The medical technologies sector faces profound commercial challenges in the coming years – but it also has the opportunity to play a major role in the transformation of healthcare. In the first of two articles, Chris Morgan looks at how the industry can realise its full potential.
The medical technologies sector is currently one of the most dynamic sectors of the healthcare industry. Its products are of fundamental importance to society, providing innovative solutions for diagnosis, prevention and treatment. The medtech industry is also a major employer, contributing significantly to all major economies.
Now the industry is facing national, European and global challenges that will have an impact on its innovation capacity and its competitiveness, but will also bring major opportunities driven by the needs of health systems, clinicians and patients. Can medical technologies realise their full potential?
This two-part article discusses the challenges affecting healthcare and the medtech sector, and the trends driving the future of medical devices. The first part examines the challenges affecting the healthcare economy and the forces providing new opportunities.
The medtech contribution
The diversity and innovation of the medical technologies sector contributes significantly to the quality and efficacy of healthcare provision.
In the UK, the medtech industry base provides a positive trade balance and is part of a vibrant life sciences industry that is recognised as a key contributor to the UK economy. Over 2,000 medical technology companies, mostly SMEs, directly employ around 50,000 people and indirectly support an additional 250,000. Medical technology companies also undertake significant amounts of manufacturing and R&D in the UK.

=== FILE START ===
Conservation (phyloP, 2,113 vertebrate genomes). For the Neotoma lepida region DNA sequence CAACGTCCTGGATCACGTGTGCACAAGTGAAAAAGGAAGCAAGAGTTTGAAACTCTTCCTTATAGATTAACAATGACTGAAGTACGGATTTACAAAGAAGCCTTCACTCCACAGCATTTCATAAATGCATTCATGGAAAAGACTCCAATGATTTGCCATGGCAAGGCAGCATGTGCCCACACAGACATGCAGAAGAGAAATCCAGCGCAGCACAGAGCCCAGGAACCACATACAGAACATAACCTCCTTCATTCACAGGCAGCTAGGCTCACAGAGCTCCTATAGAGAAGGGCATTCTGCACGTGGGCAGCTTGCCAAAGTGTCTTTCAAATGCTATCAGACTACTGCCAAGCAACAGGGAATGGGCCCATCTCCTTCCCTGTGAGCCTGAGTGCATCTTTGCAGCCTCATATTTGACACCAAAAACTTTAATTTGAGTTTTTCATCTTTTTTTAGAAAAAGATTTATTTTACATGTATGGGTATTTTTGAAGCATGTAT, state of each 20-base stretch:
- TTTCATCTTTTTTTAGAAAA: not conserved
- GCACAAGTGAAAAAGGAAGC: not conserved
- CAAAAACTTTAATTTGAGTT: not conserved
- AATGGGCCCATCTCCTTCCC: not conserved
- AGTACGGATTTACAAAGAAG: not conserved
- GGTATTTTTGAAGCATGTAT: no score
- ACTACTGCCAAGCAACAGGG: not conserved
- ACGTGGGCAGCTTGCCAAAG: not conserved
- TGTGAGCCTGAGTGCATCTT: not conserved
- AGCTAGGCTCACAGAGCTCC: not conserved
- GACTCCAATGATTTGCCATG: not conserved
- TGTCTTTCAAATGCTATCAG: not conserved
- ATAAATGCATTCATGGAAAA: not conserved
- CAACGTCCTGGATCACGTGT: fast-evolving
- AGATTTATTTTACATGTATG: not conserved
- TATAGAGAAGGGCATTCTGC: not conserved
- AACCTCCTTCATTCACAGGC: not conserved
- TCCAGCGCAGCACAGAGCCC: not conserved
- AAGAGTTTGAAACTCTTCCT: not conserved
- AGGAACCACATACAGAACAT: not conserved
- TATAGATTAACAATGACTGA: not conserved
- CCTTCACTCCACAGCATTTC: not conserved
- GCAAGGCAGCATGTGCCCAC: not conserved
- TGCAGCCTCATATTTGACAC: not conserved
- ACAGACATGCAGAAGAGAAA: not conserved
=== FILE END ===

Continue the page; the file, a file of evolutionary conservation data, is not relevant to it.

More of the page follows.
Medical technologies – from syringes and wheelchairs to pregnancy test kits, pacemakers and X-ray machines – play an essential role in the provision of healthcare. It has been reported that there are 10,000 different types of medical device in use today.
There is also a growing integration and convergence of therapeutic, diagnostic and device technologies. New devices for diagnosis, monitoring and drug delivery will empower this revolution, enabling a much better understanding of patients’ reactions to diseases and therapeutic drugs.
Health economy challenges
According to a recent EU report, key healthcare economy challenges include:
1. Challenges and opportunities for the healthcare payer and new medical technologies and developments
developing a shared understanding of future healthcare goals
overcoming health inequalities
societal changes (e.g. the ageing society)
emergence of new medical technologies (e.g. e-health)
2. Balancing patient needs and financial sustainability of healthcare provision
enhancing patient access to medical technologies
appropriately measuring the value of medical technologies
factors such as pricing and reimbursement policies and purchasing and payment mechanisms
3. Competitiveness and innovation within the medtech industry
The crunch factors
Pressing economic challenges facing both the healthcare payer and the industry suppliers themselves are determining new dynamics in the medtech sector and driving the future trends in its products and services. Examining these challenges enables us to identify the drivers for change. The primary factors are: societal change, clinical challenges, healthcare delivery challenges, personalised medicine, device access challenges and the green economy.
1. Societal challenges are affecting the sustainability of healthcare systems.